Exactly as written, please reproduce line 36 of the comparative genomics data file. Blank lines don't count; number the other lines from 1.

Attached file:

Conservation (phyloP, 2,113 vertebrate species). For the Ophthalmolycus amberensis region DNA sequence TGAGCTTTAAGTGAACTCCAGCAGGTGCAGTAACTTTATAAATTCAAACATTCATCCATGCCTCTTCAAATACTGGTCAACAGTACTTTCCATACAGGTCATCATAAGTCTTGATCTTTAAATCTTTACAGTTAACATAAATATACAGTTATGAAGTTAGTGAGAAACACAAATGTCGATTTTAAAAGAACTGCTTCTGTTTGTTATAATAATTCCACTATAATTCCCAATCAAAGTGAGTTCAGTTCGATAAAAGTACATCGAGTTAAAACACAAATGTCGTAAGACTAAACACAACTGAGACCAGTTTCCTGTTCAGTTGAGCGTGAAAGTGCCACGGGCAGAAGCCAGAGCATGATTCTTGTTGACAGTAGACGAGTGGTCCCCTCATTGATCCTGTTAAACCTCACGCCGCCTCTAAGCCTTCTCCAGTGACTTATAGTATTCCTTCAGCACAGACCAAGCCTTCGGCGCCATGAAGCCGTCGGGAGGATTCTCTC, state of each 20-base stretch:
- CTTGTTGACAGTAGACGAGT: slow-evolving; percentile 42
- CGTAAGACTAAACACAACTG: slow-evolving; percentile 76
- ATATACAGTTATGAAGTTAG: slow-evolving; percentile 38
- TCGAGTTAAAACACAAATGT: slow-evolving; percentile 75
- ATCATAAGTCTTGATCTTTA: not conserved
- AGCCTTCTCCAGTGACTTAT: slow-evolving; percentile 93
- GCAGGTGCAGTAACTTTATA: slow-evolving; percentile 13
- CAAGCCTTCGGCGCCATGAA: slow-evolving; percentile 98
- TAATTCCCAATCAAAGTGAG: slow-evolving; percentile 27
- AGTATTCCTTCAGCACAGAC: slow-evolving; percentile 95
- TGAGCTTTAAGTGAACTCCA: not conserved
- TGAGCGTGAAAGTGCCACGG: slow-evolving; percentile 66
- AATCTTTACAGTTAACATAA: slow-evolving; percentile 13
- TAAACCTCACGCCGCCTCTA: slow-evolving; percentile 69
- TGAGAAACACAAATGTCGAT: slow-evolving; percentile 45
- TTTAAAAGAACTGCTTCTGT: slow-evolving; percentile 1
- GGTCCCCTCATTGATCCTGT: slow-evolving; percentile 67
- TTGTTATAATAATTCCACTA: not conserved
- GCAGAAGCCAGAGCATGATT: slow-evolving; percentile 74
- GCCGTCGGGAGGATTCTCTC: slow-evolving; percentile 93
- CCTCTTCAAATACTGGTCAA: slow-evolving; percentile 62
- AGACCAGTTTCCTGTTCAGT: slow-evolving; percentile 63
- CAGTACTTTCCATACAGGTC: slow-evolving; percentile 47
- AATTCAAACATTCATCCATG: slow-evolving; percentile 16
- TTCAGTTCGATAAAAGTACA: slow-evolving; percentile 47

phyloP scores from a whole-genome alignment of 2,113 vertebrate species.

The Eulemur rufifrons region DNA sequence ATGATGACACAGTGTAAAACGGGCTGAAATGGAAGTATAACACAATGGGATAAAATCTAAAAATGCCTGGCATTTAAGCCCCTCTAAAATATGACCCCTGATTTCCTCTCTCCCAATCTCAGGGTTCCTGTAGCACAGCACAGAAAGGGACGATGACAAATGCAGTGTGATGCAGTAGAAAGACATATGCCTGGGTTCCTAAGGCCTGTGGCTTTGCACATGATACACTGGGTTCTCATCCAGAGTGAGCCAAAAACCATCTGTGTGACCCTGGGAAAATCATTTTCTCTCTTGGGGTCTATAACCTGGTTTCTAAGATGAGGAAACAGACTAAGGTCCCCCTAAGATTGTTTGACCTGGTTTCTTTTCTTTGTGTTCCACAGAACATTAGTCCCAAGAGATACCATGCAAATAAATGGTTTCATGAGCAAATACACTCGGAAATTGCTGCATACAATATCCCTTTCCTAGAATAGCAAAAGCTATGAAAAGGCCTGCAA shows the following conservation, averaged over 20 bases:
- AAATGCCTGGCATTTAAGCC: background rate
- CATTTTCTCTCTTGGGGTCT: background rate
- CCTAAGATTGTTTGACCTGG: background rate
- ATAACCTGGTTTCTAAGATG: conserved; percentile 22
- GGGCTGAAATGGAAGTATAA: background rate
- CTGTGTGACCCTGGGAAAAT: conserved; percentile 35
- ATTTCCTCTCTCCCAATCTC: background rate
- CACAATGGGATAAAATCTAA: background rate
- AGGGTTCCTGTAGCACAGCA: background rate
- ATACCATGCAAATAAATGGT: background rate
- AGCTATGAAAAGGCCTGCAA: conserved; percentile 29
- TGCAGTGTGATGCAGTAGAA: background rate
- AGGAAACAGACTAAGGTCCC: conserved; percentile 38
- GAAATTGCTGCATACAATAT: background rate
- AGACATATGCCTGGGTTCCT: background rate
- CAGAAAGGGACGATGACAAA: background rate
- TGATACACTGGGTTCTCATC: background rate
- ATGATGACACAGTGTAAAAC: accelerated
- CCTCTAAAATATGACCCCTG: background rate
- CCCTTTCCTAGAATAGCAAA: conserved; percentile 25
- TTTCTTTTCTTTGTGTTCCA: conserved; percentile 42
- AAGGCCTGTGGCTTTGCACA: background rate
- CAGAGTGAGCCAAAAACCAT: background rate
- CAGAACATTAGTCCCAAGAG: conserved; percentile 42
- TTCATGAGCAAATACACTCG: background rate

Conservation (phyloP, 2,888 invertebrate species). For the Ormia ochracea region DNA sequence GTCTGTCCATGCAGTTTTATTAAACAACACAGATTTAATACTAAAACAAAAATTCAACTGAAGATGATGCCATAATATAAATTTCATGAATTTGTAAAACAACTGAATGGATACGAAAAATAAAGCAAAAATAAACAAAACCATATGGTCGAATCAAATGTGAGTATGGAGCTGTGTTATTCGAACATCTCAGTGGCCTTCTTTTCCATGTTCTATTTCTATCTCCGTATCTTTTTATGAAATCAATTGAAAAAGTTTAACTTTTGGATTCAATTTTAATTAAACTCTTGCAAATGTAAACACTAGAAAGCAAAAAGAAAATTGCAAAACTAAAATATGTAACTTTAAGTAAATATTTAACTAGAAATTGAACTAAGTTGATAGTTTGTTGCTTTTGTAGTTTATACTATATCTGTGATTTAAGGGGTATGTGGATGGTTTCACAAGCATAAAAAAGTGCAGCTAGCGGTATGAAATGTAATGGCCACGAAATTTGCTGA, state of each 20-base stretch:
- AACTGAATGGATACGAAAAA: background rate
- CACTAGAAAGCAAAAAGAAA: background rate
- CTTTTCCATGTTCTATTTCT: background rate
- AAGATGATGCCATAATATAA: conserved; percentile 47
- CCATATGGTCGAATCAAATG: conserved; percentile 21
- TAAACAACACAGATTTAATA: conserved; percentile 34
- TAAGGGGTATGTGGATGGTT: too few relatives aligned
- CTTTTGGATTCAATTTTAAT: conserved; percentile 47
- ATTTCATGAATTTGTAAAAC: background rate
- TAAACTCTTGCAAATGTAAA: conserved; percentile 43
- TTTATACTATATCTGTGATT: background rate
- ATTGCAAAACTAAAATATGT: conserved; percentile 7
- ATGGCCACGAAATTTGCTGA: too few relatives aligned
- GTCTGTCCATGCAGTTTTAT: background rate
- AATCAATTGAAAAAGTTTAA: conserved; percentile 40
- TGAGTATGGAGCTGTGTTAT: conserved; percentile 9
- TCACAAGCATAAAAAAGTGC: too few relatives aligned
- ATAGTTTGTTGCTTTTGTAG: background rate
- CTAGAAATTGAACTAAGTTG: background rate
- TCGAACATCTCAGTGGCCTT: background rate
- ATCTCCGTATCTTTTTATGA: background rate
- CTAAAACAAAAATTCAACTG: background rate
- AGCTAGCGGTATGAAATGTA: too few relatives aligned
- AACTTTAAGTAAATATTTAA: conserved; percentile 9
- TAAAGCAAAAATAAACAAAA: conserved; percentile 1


- CACAATGGGATAAAATCTAA: background rate